The Hamilton Tiger-Cats are home. Unfortunately for the Tiger-Cats and their fans, their new home is not quite finished. After spending decades playing at venerable Ivor Wynne Stadium, the necessity for a new stadium became paramount and by a stroke of luck the 2015 Pan-American Games facilitated that new stadium. The Canadian and provincial governments are notoriously stingy when it comes to the funding of professional sports stadia. With the city of Toronto being the main host for the Pan-American Games government money became available.
The City of Hamilton landed the soccer competition and combined with the federal and provincial governments to put together an acceptable facility. The legacy of such facilities became a big issue for the funding and the Hamilton Tiger-Cats became a logical factor. After a huge debate over the location of the new stadium, the final verdict would be that the City of Hamilton would own the new stadium and it would be located at the site of Ivor Wynne Stadium.
The construction required that the Tiger-Cats would have to relocate for the 2013 season, and they ended up playing their home games at an expanded Alumni Stadium at the University of Guelph. After numerous construction delays, it became clear that the new stadium would not be ready and an alternative place to play would be required for the Tiger-Cats to begin the 2014 season. The CFL season for Hamilton began at Ron Joyce Stadium, home of the McMaster Marauders. This was a major challenge for the Tiger-Cats as the CIS football stadium was not expanded and the Tiger-Cats were forced to play in front of crowds of only around 6,000.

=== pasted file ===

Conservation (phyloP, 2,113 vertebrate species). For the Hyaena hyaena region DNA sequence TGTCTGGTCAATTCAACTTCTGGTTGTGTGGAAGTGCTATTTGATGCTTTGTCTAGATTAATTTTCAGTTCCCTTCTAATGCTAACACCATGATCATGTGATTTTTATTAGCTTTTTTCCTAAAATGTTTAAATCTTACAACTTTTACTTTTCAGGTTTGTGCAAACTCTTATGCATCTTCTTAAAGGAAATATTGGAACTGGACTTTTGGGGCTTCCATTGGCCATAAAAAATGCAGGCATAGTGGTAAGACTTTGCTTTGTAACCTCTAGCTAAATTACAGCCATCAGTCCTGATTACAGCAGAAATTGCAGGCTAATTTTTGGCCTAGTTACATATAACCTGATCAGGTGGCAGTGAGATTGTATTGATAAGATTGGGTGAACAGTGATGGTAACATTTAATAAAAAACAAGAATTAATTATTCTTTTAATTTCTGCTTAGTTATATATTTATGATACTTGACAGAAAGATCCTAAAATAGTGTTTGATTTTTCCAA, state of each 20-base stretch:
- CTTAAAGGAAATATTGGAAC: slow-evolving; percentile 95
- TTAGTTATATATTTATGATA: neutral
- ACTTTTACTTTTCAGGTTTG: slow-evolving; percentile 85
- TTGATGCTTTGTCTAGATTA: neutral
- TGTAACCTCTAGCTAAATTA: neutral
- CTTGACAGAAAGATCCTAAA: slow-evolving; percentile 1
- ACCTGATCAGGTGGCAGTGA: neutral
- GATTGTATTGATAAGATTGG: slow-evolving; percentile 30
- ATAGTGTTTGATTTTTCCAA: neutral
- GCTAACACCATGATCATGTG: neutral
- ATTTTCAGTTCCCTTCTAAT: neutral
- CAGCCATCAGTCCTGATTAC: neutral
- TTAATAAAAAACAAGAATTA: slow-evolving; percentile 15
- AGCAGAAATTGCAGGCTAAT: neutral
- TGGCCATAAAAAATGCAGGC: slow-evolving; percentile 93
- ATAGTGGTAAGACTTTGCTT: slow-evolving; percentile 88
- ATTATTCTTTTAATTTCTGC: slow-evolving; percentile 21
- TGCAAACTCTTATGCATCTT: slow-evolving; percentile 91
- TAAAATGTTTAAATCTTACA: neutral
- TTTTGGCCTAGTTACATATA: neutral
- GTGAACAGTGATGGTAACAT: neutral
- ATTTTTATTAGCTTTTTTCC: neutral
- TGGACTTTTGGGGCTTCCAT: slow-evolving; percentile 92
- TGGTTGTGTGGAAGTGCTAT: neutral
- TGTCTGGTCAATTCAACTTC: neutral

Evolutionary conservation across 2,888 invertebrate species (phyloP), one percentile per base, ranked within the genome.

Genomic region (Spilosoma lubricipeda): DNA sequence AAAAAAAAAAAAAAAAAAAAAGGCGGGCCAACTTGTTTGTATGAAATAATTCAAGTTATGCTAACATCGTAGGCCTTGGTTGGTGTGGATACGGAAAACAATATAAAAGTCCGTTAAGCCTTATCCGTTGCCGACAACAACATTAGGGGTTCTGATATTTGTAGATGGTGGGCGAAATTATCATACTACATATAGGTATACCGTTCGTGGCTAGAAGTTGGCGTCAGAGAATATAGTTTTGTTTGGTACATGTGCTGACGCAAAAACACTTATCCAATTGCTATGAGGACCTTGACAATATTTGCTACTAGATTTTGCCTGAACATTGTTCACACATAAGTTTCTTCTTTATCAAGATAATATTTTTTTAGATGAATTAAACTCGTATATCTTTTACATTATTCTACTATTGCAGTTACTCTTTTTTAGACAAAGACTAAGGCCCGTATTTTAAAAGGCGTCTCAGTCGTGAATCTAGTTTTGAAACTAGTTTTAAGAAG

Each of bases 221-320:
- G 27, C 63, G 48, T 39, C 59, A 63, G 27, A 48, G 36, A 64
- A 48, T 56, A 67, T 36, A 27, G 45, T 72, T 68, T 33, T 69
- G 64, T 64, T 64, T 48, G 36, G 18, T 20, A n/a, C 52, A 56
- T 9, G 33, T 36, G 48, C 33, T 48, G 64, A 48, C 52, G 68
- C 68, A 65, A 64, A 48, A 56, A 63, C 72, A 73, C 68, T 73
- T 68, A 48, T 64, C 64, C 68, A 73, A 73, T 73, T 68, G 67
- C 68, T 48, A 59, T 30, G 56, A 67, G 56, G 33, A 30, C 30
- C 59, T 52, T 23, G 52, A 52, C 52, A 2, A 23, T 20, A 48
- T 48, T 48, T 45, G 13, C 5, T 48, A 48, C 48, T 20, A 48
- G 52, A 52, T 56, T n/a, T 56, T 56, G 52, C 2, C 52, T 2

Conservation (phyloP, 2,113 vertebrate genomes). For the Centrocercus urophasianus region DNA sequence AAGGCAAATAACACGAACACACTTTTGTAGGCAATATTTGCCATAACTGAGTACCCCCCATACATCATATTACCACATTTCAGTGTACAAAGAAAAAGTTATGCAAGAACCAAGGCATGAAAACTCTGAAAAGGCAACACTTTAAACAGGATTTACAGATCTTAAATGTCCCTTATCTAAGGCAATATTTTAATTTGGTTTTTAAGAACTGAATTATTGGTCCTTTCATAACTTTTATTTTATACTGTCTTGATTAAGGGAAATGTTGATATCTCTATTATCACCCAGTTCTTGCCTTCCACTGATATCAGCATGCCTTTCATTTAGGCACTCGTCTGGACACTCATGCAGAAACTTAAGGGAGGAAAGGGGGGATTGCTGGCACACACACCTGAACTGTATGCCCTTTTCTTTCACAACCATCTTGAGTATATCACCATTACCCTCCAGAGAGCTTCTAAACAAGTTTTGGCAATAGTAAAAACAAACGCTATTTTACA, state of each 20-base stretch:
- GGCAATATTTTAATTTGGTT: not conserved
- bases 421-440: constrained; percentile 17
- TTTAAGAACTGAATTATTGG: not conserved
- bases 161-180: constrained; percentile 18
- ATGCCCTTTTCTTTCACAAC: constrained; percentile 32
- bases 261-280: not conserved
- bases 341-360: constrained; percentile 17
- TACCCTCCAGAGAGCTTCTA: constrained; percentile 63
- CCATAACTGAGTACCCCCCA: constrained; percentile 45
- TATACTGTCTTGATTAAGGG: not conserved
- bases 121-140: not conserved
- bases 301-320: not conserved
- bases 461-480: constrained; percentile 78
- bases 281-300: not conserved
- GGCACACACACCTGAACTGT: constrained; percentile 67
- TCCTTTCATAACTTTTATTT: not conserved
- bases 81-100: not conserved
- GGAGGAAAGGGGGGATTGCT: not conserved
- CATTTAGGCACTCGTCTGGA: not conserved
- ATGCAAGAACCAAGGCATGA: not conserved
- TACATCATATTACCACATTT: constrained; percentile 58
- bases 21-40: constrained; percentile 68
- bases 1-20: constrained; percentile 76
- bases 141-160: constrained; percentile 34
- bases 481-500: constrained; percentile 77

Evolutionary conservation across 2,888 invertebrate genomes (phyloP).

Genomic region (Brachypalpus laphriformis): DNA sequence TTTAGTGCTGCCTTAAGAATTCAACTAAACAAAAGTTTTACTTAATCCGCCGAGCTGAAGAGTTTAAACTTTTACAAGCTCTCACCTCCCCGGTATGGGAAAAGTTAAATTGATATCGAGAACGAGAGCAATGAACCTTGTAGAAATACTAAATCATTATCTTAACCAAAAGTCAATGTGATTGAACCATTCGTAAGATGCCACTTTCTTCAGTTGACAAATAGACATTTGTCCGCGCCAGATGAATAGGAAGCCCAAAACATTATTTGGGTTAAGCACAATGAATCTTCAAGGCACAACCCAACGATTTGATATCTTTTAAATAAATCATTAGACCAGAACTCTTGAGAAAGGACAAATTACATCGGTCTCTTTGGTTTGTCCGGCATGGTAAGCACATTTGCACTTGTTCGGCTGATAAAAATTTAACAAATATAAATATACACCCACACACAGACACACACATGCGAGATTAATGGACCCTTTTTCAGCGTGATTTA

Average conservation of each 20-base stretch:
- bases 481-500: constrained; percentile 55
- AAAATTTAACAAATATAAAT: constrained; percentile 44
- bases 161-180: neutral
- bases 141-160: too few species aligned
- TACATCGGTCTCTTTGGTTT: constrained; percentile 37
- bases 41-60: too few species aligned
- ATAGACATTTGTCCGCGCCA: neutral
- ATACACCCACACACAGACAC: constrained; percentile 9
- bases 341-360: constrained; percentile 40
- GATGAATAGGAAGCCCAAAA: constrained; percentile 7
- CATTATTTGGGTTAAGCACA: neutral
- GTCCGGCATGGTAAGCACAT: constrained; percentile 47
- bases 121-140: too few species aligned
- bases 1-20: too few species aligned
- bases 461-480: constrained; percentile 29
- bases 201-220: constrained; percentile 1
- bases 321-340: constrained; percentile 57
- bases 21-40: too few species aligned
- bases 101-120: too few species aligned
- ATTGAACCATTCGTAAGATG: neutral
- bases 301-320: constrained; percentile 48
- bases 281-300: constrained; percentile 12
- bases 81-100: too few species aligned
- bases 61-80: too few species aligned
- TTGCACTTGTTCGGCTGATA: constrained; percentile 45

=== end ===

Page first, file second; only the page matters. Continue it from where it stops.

The Tiger-Cats owner, Bob Young faced the fans and media on numerous occasions to explain the delays for the newly christened Tim Hortons Field. Finally, he was able to announce that the biggest game of the year for the Tiger-Cats, the Labour Day Classic against the hated Toronto Argonauts, would be the first game at Tim Hortons Field.
The Tiger-Cats, in their current incarnation, have been around since 1950. They claim eight Grey Cup championships (1953, 1957, 1963, 1965, 1967, 1972, 1986, and 1999). Both the Tiger-Cats and their fans deserve this new stadium. They have had patience in getting to the point where they could hold games there. The team and fans need to have a bit more patience because as much of an improvement that Tim Hortons Field is, when it is finished, it is going to be even better.